Chairman Ben Bernanke said Friday that the Federal Reserve was left with few good options when it stepped in to shore up the largest U.S. financial institutions during the 2008 crisis.

Bernanke defended the central bank's actions to support insurance giant American International Group and help with the sale of investment bank Bear Stearns, during a speech to a New York conference examining the crisis.

While there were risks associated with that support, Bernanke said that the billions of dollars in loans the Fed provided were backed by adequate collateral and taxpayers did not lose money. And he noted that the Fed and other U.S. regulators are better positioned to deal with a crisis because Congress passed an overhaul of financial regulations in 2010.

"The Federal Reserve's responses to the failure or near failure of a number of systemically critical firms reflected the best of bad options, given the absence of a legal framework for winding down such firms in an orderly way in the midst of a crisis _ a framework we now have," Bernanke said.

Some have criticized the Fed for helping rescuing those institutions rather than letting them fail. They said the Fed sent a message: banks could expect the government to bail them out after taking extraordinary risks that threatened the larger financial system.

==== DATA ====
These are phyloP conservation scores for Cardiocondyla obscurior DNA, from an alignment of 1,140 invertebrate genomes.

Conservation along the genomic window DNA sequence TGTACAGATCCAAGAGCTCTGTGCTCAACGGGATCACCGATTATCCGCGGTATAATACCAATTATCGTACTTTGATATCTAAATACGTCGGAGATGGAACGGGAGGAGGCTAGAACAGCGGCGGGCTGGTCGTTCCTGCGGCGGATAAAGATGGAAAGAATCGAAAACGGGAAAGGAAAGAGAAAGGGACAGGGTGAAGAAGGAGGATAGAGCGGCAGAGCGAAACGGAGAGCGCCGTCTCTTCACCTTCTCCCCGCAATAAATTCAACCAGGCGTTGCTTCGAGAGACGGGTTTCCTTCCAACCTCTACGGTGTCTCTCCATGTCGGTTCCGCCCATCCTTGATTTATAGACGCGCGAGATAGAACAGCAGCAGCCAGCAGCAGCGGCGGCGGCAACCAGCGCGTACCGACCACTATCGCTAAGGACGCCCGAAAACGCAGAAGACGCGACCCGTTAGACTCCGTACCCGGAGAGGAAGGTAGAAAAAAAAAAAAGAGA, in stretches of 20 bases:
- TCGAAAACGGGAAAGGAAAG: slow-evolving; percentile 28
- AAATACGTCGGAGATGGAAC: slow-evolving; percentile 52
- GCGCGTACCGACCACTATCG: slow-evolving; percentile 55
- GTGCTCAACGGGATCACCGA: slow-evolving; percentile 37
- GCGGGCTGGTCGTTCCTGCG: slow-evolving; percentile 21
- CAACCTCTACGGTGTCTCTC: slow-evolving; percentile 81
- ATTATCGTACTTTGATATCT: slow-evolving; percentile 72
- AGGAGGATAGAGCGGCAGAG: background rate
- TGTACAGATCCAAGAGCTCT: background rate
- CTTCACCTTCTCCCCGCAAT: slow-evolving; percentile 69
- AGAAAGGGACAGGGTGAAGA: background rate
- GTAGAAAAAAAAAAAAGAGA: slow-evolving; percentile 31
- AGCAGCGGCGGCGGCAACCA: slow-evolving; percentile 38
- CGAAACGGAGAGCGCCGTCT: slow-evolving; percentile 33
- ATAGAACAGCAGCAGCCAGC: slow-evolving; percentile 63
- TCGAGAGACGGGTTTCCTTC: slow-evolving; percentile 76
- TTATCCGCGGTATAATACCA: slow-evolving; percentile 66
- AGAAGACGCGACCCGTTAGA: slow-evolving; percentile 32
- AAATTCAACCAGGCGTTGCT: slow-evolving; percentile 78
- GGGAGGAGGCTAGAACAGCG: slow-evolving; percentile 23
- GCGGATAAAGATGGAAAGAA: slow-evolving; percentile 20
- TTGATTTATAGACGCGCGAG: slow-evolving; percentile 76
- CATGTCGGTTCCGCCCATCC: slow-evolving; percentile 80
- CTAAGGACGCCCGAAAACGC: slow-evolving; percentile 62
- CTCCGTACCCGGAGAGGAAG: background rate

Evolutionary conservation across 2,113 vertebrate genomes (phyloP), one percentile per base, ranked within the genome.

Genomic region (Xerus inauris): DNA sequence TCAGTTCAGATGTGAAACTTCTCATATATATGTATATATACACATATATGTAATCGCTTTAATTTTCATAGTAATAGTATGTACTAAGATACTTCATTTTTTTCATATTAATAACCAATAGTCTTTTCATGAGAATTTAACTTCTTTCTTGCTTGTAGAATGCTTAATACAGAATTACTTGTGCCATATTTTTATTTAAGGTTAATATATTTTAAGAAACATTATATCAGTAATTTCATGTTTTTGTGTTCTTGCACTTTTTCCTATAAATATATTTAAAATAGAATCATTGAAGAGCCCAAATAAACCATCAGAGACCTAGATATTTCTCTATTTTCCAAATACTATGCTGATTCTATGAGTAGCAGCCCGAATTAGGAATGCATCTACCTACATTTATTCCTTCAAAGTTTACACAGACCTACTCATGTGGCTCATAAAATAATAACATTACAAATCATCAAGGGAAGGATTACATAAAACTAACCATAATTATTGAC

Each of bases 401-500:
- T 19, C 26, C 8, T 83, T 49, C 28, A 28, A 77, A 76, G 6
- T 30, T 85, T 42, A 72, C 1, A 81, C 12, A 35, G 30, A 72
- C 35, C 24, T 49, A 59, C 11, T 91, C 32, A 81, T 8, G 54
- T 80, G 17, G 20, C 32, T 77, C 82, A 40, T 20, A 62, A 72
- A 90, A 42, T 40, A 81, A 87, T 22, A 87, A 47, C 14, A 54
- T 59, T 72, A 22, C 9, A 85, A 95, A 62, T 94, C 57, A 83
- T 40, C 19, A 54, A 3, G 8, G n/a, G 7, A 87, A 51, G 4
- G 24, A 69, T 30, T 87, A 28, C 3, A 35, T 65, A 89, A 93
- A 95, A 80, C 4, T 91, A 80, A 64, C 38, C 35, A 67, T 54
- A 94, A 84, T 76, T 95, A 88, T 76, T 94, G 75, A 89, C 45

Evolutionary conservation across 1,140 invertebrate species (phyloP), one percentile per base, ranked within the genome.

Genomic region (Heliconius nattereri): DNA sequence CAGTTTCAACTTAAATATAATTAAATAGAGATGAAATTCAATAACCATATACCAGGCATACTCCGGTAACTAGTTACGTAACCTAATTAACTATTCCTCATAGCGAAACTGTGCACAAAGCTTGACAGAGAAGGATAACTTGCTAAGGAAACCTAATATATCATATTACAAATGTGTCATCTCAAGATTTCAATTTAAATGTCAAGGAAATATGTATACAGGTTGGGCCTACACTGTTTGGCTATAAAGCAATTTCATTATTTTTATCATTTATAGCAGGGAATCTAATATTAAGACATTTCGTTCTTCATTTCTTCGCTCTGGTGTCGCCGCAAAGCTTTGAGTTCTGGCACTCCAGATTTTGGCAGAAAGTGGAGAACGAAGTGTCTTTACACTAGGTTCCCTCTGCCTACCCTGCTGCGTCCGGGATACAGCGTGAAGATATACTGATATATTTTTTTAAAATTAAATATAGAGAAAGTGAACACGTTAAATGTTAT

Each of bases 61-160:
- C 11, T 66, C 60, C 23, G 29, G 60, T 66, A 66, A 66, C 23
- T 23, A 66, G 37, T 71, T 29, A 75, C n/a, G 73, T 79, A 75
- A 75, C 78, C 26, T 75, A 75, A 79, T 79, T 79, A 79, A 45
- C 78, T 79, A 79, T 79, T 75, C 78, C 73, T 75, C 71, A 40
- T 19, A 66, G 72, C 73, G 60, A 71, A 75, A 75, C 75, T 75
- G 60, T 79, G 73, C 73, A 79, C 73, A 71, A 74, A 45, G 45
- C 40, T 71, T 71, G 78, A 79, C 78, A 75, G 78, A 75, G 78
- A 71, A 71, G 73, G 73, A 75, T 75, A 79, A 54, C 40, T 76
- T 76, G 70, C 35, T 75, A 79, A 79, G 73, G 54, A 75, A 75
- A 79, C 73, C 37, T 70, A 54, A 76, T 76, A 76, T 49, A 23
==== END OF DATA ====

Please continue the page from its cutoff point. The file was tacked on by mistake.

In his speech, Bernanke disputed this view. And he said the regulatory overhaul gave the Fed new powers to wind down those institutions without threatening the larger financial system.

Bernanke's speech didn't address the current state of the economy or the Fed's recent policy action to boost growth. But he did emphasize that the Fed's regulatory duties are just as important as that mission.

"Going forward, for the Federal Reserve as well as other central banks, the promotion of financial stability must be on equal footing with the management of monetary policy as the most critical policy priorities," Bernanke said.

After the speech, Bernanke was asked whether the Fed's low benchmark interest rate helped fuel the housing bubble. The question was directed at policies under former Chairman Alan Greenspan., who preceded Bernanke at the Fed.

Bernanke disagreed but said regulators must pay close attention to the financial system when interest rates are low. The comment was Bernanke's only reference to interest rate policies.

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AP Business Writer Christina Rexrode in New York contributed to this report.